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Re: [BUG] All files in folder are moved when cherry-picking commit that moves fewer files

Elijah Newren <newren@xxxxxxxxx> writes:

> Note that there is also a third possibility here:
>   C) There are different answers depending on the context and content
>      that cannot be determined by git, so this is a conflict.  Use a
>      higher stage in the index to record the conflict and notify the
>      user of the potential issue instead of silently selecting a
>      resolution for them.
> Add an option for users to specify their preference for whether to use
> directory rename detection, and default to (C).

Yeah, (c) is the sanest default that can give the best of both
worlds, I would have to say.

Sometimes the heuristics guess that the new one may want to go to
the same place as all the neighbours, and other times the new one
may want to stay.  By using stage #2 and stage #3 appropriately, the
user can see where the final result wants to be in.  Because by
definition there won't be any auto-resolvable content-level merge
for such paths (after all, one side is adding it as a new file), I
think the contents for these two higher-stage entries would actually
be the same?

> +	if (mark_conflicted)
> +		output(o, 1, _("CONFLICT (directory possibly renamed): %s "
> +			       "added in %s, but that directory was renamed "
> +			       "in %s suggesting it should perhaps be moved "
> +			       "to %s."),
> +		       pair->one->path, other_branch, rename_branch,
> +		       dest->path);

What confused the end user is that it is not always the case, and
that is because the only thing we know at this point is that the
other branch moved all the files in that directory in their branch
to the other place, not that they "moved the directory".

In other words, if "that directory was renamed" in this message were
definitive and agreed with end-user perception, we won't be issuing
this conflict with a label that says "possibly" renamed.

Perhaps something along this line?

	%(pair->one->path)s added in %(other_branch)s, but the other
	branch %(rename_branch)s moved all the files in the same
	directory to %(dirname(dest->path))s, so this file may also
	want to move there, too.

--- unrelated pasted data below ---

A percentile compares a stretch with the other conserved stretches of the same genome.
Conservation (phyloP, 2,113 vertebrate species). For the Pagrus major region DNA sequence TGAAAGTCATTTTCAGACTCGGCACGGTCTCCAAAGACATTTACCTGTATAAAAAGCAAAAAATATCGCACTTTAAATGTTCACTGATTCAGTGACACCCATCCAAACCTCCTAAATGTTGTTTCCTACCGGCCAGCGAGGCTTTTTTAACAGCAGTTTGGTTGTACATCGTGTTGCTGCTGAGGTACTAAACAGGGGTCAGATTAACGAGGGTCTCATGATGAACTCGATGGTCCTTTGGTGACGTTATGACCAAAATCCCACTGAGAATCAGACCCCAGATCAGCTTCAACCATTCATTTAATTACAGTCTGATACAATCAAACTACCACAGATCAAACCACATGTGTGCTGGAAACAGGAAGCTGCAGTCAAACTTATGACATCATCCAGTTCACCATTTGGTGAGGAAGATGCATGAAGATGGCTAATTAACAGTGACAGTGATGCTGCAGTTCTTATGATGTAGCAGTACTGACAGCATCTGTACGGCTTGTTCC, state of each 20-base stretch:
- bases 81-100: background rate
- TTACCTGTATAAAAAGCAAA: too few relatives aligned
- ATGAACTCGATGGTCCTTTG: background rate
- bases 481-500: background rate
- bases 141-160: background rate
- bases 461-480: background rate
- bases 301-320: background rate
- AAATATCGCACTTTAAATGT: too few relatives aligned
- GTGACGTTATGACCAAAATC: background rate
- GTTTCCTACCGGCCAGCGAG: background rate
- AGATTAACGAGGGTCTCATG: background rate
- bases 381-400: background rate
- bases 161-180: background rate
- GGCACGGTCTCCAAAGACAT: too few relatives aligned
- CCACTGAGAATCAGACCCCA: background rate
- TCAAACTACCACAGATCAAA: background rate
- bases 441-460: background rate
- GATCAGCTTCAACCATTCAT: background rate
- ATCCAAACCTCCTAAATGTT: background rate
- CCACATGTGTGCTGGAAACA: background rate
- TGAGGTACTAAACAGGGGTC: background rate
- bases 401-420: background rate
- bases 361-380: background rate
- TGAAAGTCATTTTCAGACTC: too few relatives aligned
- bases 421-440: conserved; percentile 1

>  	if (!o->call_depth && would_lose_untracked(o, dest->path)) {
> -		char *alt_path = unique_path(o, dest->path, rename_branch);
> -
> +		mark_conflicted = 1;
> +		file_path = unique_path(o, dest->path, rename_branch);
>  		output(o, 1, _("Error: Refusing to lose untracked file at %s; "
>  			       "writing to %s instead."),
> -		       dest->path, alt_path);
> +		       dest->path, file_path);
> +	}
> +
> +	if (mark_conflicted) {
>  		/*
> -		 * Write the file in worktree at alt_path, but not in the
> -		 * index.  Instead, write to dest->path for the index but
> -		 * only at the higher appropriate stage.
> +		 * Write the file in worktree at file_path.  In the index,
> +		 * only record the file at dest->path in the appropriate
> +		 * higher stage.
>  		 */
> -		if (update_file(o, 0, &dest->oid, dest->mode, alt_path))
> +		if (update_file(o, 0, &dest->oid, dest->mode, file_path))
>  			return -1;
> +		if (update_stages(o, dest->path, NULL,
> +				  rename_branch == o->branch1 ? dest : NULL,
> +				  rename_branch == o->branch1 ? NULL : dest))
> +			return -1;

This one does not issue "may want to stay here" comment of its own,
so the earlier "CONFLICT (directory possibly renamed)" message would
need to cover both of these two higher-stage entries.  I think the
message mentions the two paths, so it would be good already.

The earlier "CONFLICT (directory possibly renamed)" message may be
sufficient to explain the situation, but I wonder if the user would
need hints in resolving either of the two possible ways.  I do not
know if it should be in the same message, or in the manpage update,
but first let's make sure what we want the end users to understand.
IIUC, the hint for resolving in favor of either would be to do these
two commands?

	git checkout --ours $path_the_user_wants_to_use
	git rm --cached $the_other_path

If the path the user wants to use matches what the branch being
merged has, then replace "--ours" above with "--theirs".

Would that be a good explanation?

Regarding the implementation (not the use of stages, but how
"mark_conflicted" variable gets used), I am not sure if I agree that
only choice (c) should give the hint.  Regardless of the settings,
we know both paths this file may want to end up with, and I suspect
that the alternative a/b/c you gave are how by default the tool
automatically places the result, giving a chance to the end user to
correct mistakes.  I wonder if it is possible to somehow show "the
other possibilty" in the merge log even when choice (a) or (b) are
in effect?  E.g. "path X/B moved to Y/B because the other side moved
X/A to Y/A" when choice (b) is in use, and "path X/B kept there but
the other side moved neighbouring A/X to Y/A" when choice (a) is in

Another thing that makes me wonder is if this should be treated
similar to rerere.autoupdate; even when rerere kicks in to resolve
otherwise conflicting tricky merge, without being explicitly allowed
with the config, it does not register the resolution to the index at
stage #0.  Either choices (a) that ignores neighbouring files'
movement or (b) that follows the movement lets this tricky
heuristics not just suggest the end result, but allows it to
register the result at stage #0, which somehow feels too aggressive
(which was what triggered my suggestion to go with (c)).  With that
attitude, we may be able to get rid of choice (a) altogether, which
may make things a tad simpler.  IOW, we assume the heuristics would
suggest the right solution most of the time, just like we assume
rerere gives a reasonable resolution most of the time, with a knob
to accept the result blindly, together with hints to recover when
heuristics makes mistakes.